Spoiler warning: this article mentions detailed plot points from A Clockwork Orange.
Released in 1971, and based on Anthony Burgess’ novel of the same name, it is no secret that Stanley Kubrick’s A Clockwork Orange (1971) broke new ground in cinema. From its deeper meanings pertaining to free will and humanity to its truly distinctive stylistic elements, the film is complex—even though its storyline is relatively simple.
A Clockwork Orange follows a gang of juveniles led by Alex DeLarge (Malcolm McDowell)—a teenager obsessed with Beethoven and ultraviolence. The teens spend their nights committing heinous acts for the sake of appealing to their own fantasies. After the group gets caught by the authorities, Alex is arrested. Once in solitary confinement, Alex is presented with an opportunity to reduce his sentence if he agrees to take part in an experimental therapy program. He reluctantly agrees. As a result, Alex is forced to become devoid of the violence that shapes his character.
Multiple academic analyses have been done since this film’s release. Many critics pose questions with relation to the essence of evil. Based on Alex’s gang and their violent acts, it becomes easy for viewers to associate the gang with evil. However, the definition of evil becomes blurred once Alex is re-educated at the hands of the State—are they not evil for forcefully removing Alex’s sense of free will and turning him into a servant of the government? After Alex leaves prison, he notices his old friends still committing violent acts. These crimes are suddenly acceptable as his friends acquire the titles of officers—an interesting insight into the often-unjust workings of the State.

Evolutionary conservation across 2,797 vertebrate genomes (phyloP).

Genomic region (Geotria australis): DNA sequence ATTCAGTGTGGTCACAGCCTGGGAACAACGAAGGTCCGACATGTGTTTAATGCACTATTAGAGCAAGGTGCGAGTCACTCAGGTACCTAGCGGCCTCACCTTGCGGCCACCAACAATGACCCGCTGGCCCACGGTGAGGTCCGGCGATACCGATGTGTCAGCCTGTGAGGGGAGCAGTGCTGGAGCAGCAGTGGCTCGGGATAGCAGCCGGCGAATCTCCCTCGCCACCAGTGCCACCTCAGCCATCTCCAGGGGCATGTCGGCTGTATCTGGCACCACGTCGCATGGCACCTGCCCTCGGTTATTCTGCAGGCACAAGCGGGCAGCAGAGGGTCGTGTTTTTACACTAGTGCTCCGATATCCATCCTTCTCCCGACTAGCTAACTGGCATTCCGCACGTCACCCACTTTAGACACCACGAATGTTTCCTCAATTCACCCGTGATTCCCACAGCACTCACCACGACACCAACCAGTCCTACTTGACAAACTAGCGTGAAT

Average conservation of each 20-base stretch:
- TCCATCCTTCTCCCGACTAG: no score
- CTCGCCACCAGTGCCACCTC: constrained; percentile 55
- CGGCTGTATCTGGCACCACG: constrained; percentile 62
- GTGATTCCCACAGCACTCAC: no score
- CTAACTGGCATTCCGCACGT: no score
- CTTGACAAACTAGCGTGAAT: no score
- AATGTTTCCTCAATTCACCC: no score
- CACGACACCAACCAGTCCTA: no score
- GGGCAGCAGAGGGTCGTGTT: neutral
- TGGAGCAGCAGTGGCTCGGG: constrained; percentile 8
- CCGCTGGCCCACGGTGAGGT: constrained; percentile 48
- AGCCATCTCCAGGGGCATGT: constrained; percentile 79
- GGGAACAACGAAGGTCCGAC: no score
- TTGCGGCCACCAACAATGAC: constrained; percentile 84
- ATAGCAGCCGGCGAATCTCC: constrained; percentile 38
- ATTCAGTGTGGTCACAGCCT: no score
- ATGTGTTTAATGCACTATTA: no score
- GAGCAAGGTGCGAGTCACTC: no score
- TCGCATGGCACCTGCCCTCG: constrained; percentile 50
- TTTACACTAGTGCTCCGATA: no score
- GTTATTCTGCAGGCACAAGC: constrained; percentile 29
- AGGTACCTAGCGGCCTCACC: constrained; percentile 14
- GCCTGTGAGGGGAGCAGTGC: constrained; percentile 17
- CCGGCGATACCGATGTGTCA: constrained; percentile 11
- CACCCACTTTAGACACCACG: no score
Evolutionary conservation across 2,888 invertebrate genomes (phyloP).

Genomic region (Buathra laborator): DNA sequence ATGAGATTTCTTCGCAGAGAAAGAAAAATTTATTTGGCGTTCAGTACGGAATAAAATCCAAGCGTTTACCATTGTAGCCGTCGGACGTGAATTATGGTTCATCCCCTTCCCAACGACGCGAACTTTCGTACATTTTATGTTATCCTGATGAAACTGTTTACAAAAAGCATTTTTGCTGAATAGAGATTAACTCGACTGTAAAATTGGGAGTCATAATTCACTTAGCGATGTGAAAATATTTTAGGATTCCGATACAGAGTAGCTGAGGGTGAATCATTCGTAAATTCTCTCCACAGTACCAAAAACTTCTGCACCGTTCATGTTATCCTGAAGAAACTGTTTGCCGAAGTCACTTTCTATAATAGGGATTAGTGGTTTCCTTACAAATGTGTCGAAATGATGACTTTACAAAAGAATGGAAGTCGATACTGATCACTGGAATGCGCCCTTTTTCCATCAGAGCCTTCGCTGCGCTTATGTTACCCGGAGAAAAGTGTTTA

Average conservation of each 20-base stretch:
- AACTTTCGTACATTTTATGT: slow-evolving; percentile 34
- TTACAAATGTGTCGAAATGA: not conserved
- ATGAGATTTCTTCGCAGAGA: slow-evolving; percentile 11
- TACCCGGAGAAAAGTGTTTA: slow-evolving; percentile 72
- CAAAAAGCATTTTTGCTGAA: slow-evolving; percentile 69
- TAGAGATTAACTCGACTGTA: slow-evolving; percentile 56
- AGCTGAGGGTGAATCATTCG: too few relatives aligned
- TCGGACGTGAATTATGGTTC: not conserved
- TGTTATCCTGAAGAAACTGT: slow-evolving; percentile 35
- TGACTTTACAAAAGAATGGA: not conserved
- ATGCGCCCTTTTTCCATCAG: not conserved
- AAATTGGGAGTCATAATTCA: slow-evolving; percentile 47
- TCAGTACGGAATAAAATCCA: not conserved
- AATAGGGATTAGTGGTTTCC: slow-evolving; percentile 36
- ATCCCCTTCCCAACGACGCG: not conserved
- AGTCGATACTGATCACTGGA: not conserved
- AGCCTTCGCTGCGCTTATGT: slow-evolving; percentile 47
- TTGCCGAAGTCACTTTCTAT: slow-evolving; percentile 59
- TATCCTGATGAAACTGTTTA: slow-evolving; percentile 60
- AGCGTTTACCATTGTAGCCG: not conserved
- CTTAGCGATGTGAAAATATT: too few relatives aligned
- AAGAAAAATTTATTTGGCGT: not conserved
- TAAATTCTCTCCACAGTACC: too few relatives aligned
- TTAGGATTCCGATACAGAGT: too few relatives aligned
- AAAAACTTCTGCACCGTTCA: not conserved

Outside of his violent nature, Alex’s charm and heightened intelligence are identifiable throughout the film. Coupled with his lack of empathy towards his victims, a psychology study shows that Alex displays symptoms of antisocial personality disorder—a mental health illness where a person shows no regard for ethics. As the film progresses, Alex becomes a tragic product of the world he lives in. Kubrick manages to tell the story of someone torn between good and evil—creating a sympathetic tether between Alex and each viewer. The film’s depiction of a controlling State partners with Alex’s psychological struggles to tell a powerful narrative.
Visually breathtaking and endlessly riveting, the inherent ambiguity in A Clockwork Orange is unlike any other film. With its release, Kubrick posed an important challenge to the film industry on the representation of social conditions—a challenge that often ripples through Hollywood even today.